In 2014, racism is more sophisticated but no less deadly. The grand jury investigating the killing of Michael Brown is taking its time. Brown, 18, was unarmed when he was fatally shot by police officer Darren Wilson in the St Louis suburb of Ferguson, Missouri, in August. Wilson has been suspended on full pay and has not been charged. The four-month period that a panel usually convenes for expired last month. The judge gave the grand jury 60 more days to make a decision, so it has until January 7 to decide whether to indict Wilson. That’s a lot of pop.
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Cowardly, Hypocritical, Subservient Congressional Black Caucus Endorses Israeli Apartheid and Current War Crimes in Gaza

http://blackagendareport.com/content/cowardly-hypocritical-subservient-congressional-black-caucus-endorses-israeli-apartheid-and

Israeli president Shmon Peres meets with Marcia Fudge, chair of the US Congressional Black Caucus, and a delegation of the Congressional Caucus at the president's residence in Jerusalem. (photo credit: Mark Neyman/GPO/FLASH90)

                                         Israeli President Shimon Peres hosts Marcia Fudge, chair of the US Congressional Black Caucus, and a delegation of the caucus at the president’s residence in Jerusalem.  (February, 2014)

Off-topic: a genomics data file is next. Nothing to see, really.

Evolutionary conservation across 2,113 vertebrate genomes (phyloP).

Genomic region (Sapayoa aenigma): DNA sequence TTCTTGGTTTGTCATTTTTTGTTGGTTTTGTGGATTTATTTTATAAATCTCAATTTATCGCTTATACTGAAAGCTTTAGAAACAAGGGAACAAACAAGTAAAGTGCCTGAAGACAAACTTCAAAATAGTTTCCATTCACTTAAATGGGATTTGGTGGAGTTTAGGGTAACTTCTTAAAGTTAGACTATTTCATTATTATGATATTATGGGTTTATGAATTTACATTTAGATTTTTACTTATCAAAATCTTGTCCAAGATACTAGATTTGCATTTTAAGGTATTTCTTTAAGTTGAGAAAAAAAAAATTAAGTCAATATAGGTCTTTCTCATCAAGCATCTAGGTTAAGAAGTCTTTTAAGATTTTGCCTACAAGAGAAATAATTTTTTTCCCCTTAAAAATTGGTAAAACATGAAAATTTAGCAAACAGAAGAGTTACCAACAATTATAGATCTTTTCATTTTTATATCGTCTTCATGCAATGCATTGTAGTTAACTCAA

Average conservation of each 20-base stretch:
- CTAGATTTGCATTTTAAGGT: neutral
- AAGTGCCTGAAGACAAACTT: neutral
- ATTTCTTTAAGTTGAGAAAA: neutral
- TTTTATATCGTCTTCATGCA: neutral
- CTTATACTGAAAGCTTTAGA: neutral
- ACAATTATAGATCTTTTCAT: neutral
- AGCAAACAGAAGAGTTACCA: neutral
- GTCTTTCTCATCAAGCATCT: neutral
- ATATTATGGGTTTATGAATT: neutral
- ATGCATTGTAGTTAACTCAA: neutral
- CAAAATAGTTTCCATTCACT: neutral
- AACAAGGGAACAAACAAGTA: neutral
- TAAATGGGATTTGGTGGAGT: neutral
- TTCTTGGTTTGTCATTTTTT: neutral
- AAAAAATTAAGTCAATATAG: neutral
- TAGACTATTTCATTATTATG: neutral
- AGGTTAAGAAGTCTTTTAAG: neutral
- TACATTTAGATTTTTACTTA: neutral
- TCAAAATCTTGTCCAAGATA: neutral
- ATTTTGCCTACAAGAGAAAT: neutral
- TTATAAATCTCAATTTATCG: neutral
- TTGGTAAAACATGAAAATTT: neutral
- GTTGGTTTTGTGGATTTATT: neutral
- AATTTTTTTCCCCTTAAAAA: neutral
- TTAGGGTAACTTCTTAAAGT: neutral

by BAR managing editor Bruce A. Dixon, July 30, 2014

Back in the 1970s, when the Congressional Black Caucus began calling itself “the conscience of the Congress,” that was almost literally true. CBC members could be relied upon not just to reliably vote for raising wages and expenditures on housing, health care and education, but to keep the issues of full employment and opposition to unjust war near thefront of their public agendas.

By the late 1980s, a gaggle of former CBC staffers had moved through the revolving doors of elite affirmative action to become corporate lobbyists, with the same ethics and table manners as their white colleagues, but with black faces. Thanks in large part to their efforts, by 2000 a tsunami of corporate cash began filling up the coffers of incumbent CBC members, their black replacements, or in the cases of Alabama’s Earl Hilliard and Georgia’s Cynthia McKinney, their black opponents.